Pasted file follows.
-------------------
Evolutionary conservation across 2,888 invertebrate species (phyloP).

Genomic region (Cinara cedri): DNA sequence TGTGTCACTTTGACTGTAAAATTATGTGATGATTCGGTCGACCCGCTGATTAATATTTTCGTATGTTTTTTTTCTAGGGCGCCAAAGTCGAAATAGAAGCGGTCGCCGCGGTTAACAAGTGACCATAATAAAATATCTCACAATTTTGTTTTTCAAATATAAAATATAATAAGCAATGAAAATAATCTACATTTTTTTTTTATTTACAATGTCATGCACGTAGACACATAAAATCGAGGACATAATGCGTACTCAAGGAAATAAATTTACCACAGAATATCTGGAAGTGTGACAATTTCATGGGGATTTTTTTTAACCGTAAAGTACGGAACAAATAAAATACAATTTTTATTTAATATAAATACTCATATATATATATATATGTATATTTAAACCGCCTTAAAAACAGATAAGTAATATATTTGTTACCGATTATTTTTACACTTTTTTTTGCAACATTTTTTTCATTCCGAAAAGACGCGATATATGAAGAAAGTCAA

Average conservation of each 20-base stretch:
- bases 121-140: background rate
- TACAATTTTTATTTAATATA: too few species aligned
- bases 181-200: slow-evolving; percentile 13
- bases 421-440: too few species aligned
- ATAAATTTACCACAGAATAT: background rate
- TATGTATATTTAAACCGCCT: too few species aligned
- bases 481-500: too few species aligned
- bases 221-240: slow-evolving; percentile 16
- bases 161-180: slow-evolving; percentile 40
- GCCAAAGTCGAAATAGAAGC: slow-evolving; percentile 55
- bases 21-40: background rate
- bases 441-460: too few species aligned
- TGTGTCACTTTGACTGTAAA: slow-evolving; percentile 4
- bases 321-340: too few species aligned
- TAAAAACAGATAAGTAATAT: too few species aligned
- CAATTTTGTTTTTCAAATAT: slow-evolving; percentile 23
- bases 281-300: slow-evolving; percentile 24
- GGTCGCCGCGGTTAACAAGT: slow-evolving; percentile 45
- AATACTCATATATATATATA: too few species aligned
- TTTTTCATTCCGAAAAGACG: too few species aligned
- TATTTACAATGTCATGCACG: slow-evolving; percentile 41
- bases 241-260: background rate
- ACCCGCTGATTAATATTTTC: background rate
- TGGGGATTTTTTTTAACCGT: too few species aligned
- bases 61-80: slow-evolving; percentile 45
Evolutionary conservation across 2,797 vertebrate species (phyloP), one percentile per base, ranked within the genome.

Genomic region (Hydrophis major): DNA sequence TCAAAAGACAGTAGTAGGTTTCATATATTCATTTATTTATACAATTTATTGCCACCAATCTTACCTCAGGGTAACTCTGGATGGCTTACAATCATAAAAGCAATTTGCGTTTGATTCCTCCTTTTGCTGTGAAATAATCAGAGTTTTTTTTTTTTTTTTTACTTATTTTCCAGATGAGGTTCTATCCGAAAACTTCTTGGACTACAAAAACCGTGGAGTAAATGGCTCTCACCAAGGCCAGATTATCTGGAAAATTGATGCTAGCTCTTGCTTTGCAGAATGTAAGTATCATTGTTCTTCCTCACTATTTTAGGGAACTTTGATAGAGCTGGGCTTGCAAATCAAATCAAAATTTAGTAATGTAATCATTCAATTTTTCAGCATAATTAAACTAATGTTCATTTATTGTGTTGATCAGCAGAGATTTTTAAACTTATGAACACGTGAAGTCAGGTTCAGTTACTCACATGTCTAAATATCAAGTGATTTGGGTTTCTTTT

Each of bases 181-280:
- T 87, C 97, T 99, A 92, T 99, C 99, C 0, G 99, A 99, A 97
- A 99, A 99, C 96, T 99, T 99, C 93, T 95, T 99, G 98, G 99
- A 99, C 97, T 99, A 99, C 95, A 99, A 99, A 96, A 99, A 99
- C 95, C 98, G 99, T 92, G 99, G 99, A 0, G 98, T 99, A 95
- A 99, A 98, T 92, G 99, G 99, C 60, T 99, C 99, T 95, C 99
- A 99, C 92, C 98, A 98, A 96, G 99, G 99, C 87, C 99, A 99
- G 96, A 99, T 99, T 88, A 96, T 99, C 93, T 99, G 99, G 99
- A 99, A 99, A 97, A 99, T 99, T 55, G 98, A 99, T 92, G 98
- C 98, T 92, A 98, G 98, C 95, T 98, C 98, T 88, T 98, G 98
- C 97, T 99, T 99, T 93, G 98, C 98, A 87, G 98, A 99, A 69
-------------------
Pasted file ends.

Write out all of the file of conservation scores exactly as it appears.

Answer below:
Evolutionary conservation across 2,888 invertebrate species (phyloP).

Genomic region (Cinara cedri): DNA sequence TGTGTCACTTTGACTGTAAAATTATGTGATGATTCGGTCGACCCGCTGATTAATATTTTCGTATGTTTTTTTTCTAGGGCGCCAAAGTCGAAATAGAAGCGGTCGCCGCGGTTAACAAGTGACCATAATAAAATATCTCACAATTTTGTTTTTCAAATATAAAATATAATAAGCAATGAAAATAATCTACATTTTTTTTTTATTTACAATGTCATGCACGTAGACACATAAAATCGAGGACATAATGCGTACTCAAGGAAATAAATTTACCACAGAATATCTGGAAGTGTGACAATTTCATGGGGATTTTTTTTAACCGTAAAGTACGGAACAAATAAAATACAATTTTTATTTAATATAAATACTCATATATATATATATATGTATATTTAAACCGCCTTAAAAACAGATAAGTAATATATTTGTTACCGATTATTTTTACACTTTTTTTTGCAACATTTTTTTCATTCCGAAAAGACGCGATATATGAAGAAAGTCAA

Average conservation of each 20-base stretch:
- bases 121-140: background rate
- TACAATTTTTATTTAATATA: too few species aligned
- bases 181-200: slow-evolving; percentile 13
- bases 421-440: too few species aligned
- ATAAATTTACCACAGAATAT: background rate
- TATGTATATTTAAACCGCCT: too few species aligned
- bases 481-500: too few species aligned
- bases 221-240: slow-evolving; percentile 16
- bases 161-180: slow-evolving; percentile 40
- GCCAAAGTCGAAATAGAAGC: slow-evolving; percentile 55
- bases 21-40: background rate
- bases 441-460: too few species aligned
- TGTGTCACTTTGACTGTAAA: slow-evolving; percentile 4
- bases 321-340: too few species aligned
- TAAAAACAGATAAGTAATAT: too few species aligned
- CAATTTTGTTTTTCAAATAT: slow-evolving; percentile 23
- bases 281-300: slow-evolving; percentile 24
- GGTCGCCGCGGTTAACAAGT: slow-evolving; percentile 45
- AATACTCATATATATATATA: too few species aligned
- TTTTTCATTCCGAAAAGACG: too few species aligned
- TATTTACAATGTCATGCACG: slow-evolving; percentile 41
- bases 241-260: background rate
- ACCCGCTGATTAATATTTTC: background rate
- TGGGGATTTTTTTTAACCGT: too few species aligned
- bases 61-80: slow-evolving; percentile 45
Evolutionary conservation across 2,797 vertebrate species (phyloP), one percentile per base, ranked within the genome.

Genomic region (Hydrophis major): DNA sequence TCAAAAGACAGTAGTAGGTTTCATATATTCATTTATTTATACAATTTATTGCCACCAATCTTACCTCAGGGTAACTCTGGATGGCTTACAATCATAAAAGCAATTTGCGTTTGATTCCTCCTTTTGCTGTGAAATAATCAGAGTTTTTTTTTTTTTTTTTACTTATTTTCCAGATGAGGTTCTATCCGAAAACTTCTTGGACTACAAAAACCGTGGAGTAAATGGCTCTCACCAAGGCCAGATTATCTGGAAAATTGATGCTAGCTCTTGCTTTGCAGAATGTAAGTATCATTGTTCTTCCTCACTATTTTAGGGAACTTTGATAGAGCTGGGCTTGCAAATCAAATCAAAATTTAGTAATGTAATCATTCAATTTTTCAGCATAATTAAACTAATGTTCATTTATTGTGTTGATCAGCAGAGATTTTTAAACTTATGAACACGTGAAGTCAGGTTCAGTTACTCACATGTCTAAATATCAAGTGATTTGGGTTTCTTTT

Each of bases 181-280:
- T 87, C 97, T 99, A 92, T 99, C 99, C 0, G 99, A 99, A 97
- A 99, A 99, C 96, T 99, T 99, C 93, T 95, T 99, G 98, G 99
- A 99, C 97, T 99, A 99, C 95, A 99, A 99, A 96, A 99, A 99
- C 95, C 98, G 99, T 92, G 99, G 99, A 0, G 98, T 99, A 95
- A 99, A 98, T 92, G 99, G 99, C 60, T 99, C 99, T 95, C 99
- A 99, C 92, C 98, A 98, A 96, G 99, G 99, C 87, C 99, A 99
- G 96, A 99, T 99, T 88, A 96, T 99, C 93, T 99, G 99, G 99
- A 99, A 99, A 97, A 99, T 99, T 55, G 98, A 99, T 92, G 98
- C 98, T 92, A 98, G 98, C 95, T 98, C 98, T 88, T 98, G 98
- C 97, T 99, T 99, T 93, G 98, C 98, A 87, G 98, A 99, A 69